I just came across this story in the Pittsburgh Post-Gazette (h/t), and I am absolutely fuming. A woman was raped at gunpoint while working for a convenience store, and reported her rape — as, you know, cops, the government, and well-meaning people are always encouraging her and other rape victims to do. Her rape was even “real” rape — since, you know, it was at gunpoint and committed by a total stranger and therefore lacking most sufficient “gray areas.”
But still, the police did not believe the victim. Worse, they didn’t just laugh at her, as many other victims report happening to them. They didn’t ask her if she really deserved it for X reason, or if she had sex with the gunman consensually and then just regretted it later. They didn’t ask her if she really wanted to press charges, because hey, this could ruin this man’s life, you know! All of these are outcomes far more than bad enough, and which still happen far too often, but didn’t happen here.
Instead, they accused her of a false report and put her in jail.
While she was in jail, her rapist went out and raped more women, and was eventually caught. Luckily for this first woman, her trial had not yet come up, and the charges were dropped. Unfortunately for the other women, you know, they were raped. And their rapes could have possibly been prevented if the first woman had just been believed and not locked up in jail.
So the first woman, she filed a lawsuit. As makes perfect sense. But now the case has just been dismissed, and it has been ruled that no one is liable for this woman’s false imprisonment (emphasis mine):
Cranberry Solicitor Vicki Beatty confirmed yesterday that a summary judgment was issued by the court on Tuesday, dismissing the case and lifting liability from all parties in the suit, including the township, its police department and its employees.
Ms. Reedy had reached a settlement of $45,000 in February 2007 from an insurance company representing Butler County, which also had been a party in the federal suit.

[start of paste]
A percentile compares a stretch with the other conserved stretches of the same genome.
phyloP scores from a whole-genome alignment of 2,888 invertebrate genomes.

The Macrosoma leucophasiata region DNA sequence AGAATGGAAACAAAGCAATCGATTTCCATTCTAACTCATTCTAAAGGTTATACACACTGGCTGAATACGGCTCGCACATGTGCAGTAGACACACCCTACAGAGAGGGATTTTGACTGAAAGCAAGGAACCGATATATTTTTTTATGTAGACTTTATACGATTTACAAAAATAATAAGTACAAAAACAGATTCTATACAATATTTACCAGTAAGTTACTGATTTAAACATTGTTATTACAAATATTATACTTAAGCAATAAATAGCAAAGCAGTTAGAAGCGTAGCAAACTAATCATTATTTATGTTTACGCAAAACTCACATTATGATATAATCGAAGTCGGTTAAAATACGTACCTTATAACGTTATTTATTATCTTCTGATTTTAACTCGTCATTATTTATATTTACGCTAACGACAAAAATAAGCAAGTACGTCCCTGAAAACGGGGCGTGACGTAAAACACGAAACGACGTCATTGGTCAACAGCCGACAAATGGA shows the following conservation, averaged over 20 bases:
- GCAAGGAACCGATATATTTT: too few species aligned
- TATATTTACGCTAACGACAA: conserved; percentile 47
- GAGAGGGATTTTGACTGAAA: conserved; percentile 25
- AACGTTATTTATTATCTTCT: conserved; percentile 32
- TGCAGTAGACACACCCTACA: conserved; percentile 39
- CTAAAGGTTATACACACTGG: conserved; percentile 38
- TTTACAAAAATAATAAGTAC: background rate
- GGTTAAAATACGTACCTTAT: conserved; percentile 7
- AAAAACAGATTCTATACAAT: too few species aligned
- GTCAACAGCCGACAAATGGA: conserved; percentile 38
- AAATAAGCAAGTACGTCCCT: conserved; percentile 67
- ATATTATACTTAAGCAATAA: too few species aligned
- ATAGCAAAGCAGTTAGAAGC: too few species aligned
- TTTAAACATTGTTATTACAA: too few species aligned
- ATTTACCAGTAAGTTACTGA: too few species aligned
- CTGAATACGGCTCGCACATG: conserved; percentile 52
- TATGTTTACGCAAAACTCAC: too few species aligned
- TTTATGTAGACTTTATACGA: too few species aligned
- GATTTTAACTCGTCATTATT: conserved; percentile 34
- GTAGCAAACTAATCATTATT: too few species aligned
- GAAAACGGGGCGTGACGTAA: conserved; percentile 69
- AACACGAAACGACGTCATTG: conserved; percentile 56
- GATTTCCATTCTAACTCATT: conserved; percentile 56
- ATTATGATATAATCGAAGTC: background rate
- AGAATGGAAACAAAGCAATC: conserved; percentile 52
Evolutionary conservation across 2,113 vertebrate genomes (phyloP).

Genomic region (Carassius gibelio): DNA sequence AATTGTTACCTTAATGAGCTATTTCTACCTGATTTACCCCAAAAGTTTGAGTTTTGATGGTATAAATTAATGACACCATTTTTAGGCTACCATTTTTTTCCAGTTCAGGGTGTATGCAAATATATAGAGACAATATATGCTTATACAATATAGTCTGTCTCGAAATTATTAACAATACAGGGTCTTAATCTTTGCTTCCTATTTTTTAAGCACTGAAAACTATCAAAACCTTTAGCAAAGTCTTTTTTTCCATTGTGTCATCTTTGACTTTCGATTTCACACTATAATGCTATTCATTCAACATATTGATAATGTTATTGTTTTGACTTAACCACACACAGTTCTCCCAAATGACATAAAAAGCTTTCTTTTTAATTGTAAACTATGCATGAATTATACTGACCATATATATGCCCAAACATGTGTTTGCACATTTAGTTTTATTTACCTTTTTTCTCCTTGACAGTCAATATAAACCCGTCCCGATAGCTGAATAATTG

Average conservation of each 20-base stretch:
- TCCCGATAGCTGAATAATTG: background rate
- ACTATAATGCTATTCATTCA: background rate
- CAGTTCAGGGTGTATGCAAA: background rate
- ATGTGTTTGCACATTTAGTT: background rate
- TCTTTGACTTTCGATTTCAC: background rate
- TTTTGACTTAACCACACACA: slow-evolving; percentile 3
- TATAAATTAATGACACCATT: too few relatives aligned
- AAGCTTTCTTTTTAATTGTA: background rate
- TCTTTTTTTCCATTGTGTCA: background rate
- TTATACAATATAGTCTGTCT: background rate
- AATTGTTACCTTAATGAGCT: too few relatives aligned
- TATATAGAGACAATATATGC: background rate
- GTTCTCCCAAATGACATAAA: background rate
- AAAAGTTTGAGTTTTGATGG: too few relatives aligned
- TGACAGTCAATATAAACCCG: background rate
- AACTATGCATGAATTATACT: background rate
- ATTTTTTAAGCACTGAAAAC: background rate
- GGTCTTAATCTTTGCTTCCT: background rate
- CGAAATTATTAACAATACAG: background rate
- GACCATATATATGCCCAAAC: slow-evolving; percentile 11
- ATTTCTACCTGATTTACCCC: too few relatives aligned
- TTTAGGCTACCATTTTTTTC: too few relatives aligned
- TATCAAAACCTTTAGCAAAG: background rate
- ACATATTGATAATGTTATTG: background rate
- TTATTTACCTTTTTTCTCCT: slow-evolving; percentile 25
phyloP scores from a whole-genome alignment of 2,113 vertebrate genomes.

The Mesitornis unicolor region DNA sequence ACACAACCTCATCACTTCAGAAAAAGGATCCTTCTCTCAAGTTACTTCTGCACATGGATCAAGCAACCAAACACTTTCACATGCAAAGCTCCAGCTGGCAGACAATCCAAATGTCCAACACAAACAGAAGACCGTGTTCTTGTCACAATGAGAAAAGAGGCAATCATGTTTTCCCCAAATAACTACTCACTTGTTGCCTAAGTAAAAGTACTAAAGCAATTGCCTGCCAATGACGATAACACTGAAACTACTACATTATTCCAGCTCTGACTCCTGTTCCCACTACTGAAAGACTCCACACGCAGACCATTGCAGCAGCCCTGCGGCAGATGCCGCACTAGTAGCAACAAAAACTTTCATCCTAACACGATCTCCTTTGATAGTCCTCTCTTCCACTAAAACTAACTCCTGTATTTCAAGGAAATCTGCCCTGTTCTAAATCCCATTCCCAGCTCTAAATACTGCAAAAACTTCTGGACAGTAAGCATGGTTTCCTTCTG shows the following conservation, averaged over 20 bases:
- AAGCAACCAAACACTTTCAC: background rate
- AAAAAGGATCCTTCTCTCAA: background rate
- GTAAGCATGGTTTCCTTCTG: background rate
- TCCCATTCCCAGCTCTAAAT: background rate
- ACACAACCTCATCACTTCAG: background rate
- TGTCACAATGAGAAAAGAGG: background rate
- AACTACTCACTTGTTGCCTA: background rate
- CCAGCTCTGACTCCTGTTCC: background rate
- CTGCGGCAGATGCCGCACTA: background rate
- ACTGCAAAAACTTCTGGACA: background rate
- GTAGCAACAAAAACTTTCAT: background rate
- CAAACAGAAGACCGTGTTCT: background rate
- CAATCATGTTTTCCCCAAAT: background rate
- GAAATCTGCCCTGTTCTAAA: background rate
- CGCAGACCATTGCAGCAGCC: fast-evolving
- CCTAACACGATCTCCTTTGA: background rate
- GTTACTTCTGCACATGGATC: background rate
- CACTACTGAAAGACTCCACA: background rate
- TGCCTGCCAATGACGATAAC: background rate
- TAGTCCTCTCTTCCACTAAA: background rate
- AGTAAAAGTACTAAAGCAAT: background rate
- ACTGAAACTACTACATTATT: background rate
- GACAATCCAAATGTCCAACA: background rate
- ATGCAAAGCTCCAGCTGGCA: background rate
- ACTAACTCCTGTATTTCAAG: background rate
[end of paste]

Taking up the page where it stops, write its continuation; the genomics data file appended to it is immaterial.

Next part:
[. . .]
Cranberry Manager Jerry Andree said the “whole situation was horrible and unfortunate but hindsight is 20-20. The police deals with hard circumstances all the time and it’s easy to second-guess. [This decision] shows that what happened didn’t rise to the level of the police being legally liable.”
Yeah, you know what’s really easy to do? Even easier — much easier, in fact — than second guessing police actions? Not jailing a woman who has just reported rape because you don’t believe her. The first time around.
To take a page out of the book of Marcella’s usually spectacular analysis of all things rape apologist and denialist, these cops who were so concerned that this rape victim was “filing false charges” apparently had no problem filing false charges against her with absolutely no evidence to back up their claim. Clearly, “false reports” of actual crimes are taken much more seriously than real false reports by the police. Seemingly, it does matter that rather than doing an investigation, which likely could have verified her accusation rather easily, police instead failed to do that investigation and made their own accusation based on assumption.
Assumptions of what, I don’t know. How she was acting during reporting? How much physical evidence there was? Whether or not there was a sufficient number of impartial male witnesses present to the rape? It’s an interesting and even important question, but one that is not hugely relevant at the moment. Because the fact is that whatever the assumption was, it needs to be eradicated from law enforcement just like all assumptions regarding rape. Assumptions that just don’t seem to happen with any other crime. Eradicating one of those assumptions, even if it’s what drove the decision in this particular case, just isn’t going to be enough.
This woman has $45,000. Whoopty fucking doo. Though that sounds like a lot of money to a lot of us — and it is — I don’t see how that’s supposed to make up for this woman’s trauma. Not that holding the police force and the people who made this decision legally liable would have just gone and erased it all, either. But it would have meant a lot more. It would have been actual acknowledgment of what was done and the fact that it never should have happened, which cannot possibly be overstated, and a far more tangible step to ensuring that it doesn’t happen again.
The courts just denied her that acknowledgment and prevention of future injustice. Which makes twice now, that she was denied both of those things by our legal system.
And people have the gall to wonder why more victims don’t report.